It does seem ironic that in this case the grandiose obsessions of Friends of the Earth, WWF, Greenpeace and now the world bank seem to be aimed primarily at putting a halt to the world’s largest and cheapest source of renewable energy.
The problem appears to be that big hydropower is cheap, effective and not something which they can control.
Which may lead a person to suspect that their anti-coal agenda really has bugger-all to do with carbon emissions.

September 26, 2015 4:44 am

3.1 Bills is less than a tenth of the interest we pay China in the debt it hold. So M.Jones should be more up front and tell China “they didn’t build that” Obama did.

Tom in Florida
September 26, 2015 5:07 am

If China is successful in keeping developing countries from producing enough power to run their own manufacturing plants then these countries will have to buy their material things from China. Clever way to open up new markets while looking like you really care about the world.

September 26, 2015 6:27 am

And in the latest news:
World expresses surprise as the Communist Party of China creates a centralized state-controlled plan to issue credits for the burning of fossil fuels.
“We never would have dreamed that communists would take to a scheme that seems to be an excuse to extend the reach and power of centralized state control of industry and energy production. We imagined that they were keen to grant power to individuals and the free-market” – said one deluded commentator.
And in further news:
Pope agrees with proposition that poor Catholic nations should be handed big wads of cash by rich Protestant western nations, in order to mitigate the effects of imaginary weather crisis.
The leftist U.S. President proposes that all world’s problems, even imaginary ones, can be solved by more government borrowing and spending.
New study by moronic ecologists proves that bears occasionally defecate in wooded areas.
“Yes, it’s the same old shit, on a different day” – said a random person when asked in the street.

Reply to  indefatigablefrog
September 26, 2015 11:15 am

A list of ‘left wing radicals’ supporting action on Climate Change:
The US Dept of Defense. Every Science Academy and Scientific Professional Society in the World (197 of them). NASA. NOAA. All Major Universities. 99.9% of Peer-reviewed Research Papers. 97% of Climate Scientists actively engaged in research.
George P Schultz, Hank Paulson, Lindsay Graham, John McCain, Bob Inglis (President of Energy and Enterprise Org), Eli Lehrer (President of Free Enterprise R Street Org), Jerry Taylor (President of the Niskanen Institute), Steve LaTourette, Mike Castle, Lisa Murkowski, Susan Collins, Olympia Snow, Sherwood Boehlert, Chris Collins, Mike Kirk, Bob Corker, Mike Bloomberg, Katherine Hayhoe (evangelical Christian and Climate Scientist)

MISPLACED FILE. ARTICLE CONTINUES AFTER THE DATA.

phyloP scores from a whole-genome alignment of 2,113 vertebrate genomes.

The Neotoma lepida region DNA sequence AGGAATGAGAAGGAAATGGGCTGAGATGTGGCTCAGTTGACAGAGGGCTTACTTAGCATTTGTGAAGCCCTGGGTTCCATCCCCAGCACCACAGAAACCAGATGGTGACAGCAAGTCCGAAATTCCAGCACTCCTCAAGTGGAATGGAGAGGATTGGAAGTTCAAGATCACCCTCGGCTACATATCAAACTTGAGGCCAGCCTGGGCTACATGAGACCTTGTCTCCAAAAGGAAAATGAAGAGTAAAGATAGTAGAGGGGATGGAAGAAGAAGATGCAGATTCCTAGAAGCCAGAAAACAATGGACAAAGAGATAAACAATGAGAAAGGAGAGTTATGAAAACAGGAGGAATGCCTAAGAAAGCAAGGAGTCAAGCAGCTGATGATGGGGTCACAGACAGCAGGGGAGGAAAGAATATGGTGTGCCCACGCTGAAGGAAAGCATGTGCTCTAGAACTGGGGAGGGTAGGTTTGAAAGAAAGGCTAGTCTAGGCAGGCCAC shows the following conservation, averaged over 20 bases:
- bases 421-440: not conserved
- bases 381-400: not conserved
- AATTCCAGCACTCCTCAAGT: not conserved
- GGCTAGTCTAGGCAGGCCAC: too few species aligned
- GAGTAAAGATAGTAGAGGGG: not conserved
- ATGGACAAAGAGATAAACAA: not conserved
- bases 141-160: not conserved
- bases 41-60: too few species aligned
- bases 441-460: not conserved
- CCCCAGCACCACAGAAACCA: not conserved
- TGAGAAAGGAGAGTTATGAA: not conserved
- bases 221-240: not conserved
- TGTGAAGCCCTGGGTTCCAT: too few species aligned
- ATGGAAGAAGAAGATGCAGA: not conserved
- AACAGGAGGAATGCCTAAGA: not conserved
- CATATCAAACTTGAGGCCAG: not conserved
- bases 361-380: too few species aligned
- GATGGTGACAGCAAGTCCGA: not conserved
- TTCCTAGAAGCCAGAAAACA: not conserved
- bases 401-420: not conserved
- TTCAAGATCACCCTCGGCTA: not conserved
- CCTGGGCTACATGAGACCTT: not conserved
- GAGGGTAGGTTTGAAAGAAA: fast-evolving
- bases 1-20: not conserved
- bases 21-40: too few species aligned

According to a Yale Study, 52% of Republicans nationwide. CitizensClimateLobby.Org, The US Episcopal Church. The Catholic Church. Republicen.Org.
Nearly all world leaders.
Are all these the ‘bears’ in your anecdote?

Reply to  warrenlb
September 26, 2015 1:33 pm

warrenlb can’t help himself, his mind is controlled by the ‘appeal to authority’ logical fallacy.
All he has done is to confirm that the ‘dangerous man-made global warming’ scare is 97% politics; 0% real science.
The one thing that warrenlb never discusses is the complete lack of any measurements quantifying the MMGW scare. That means that everyone sounding that false alarm is disregarding basic science. In science, data is more important than anything. Measurements are data. But warrenlb has no such data.
It must cause alarmist heads to explode when it’s pointed out that satellite measurements — the most accurate measurements we have — show that global warming stopped many years ago.
But folks like warrenlb and his ilk have never let something like Planet Earth’s debunking their belief system change their minds. That’s one thing that’s beyond their mental capability. They’re worse than Jehovah’s Witnesses in their beliefs.

Reply to  warrenlb
September 26, 2015 8:14 pm

“No amount of experimentation can ever prove me right; a single experiment can prove me wrong.
Albert Einstein”
Thing is, there is NO conclusive proof that CO2 is an issue. So what action is appropriate??? I don’t think anyone really knows. Why CO2? Well, you can’t tax the sun, you can’t tax variations in the earth’s orbit, you can’t tax clouds, you can’t tax cosmic rays, you can’t tax volcanoes or weather, you can’t tax ENSO, PDO, AMO, AO, ad infinitum.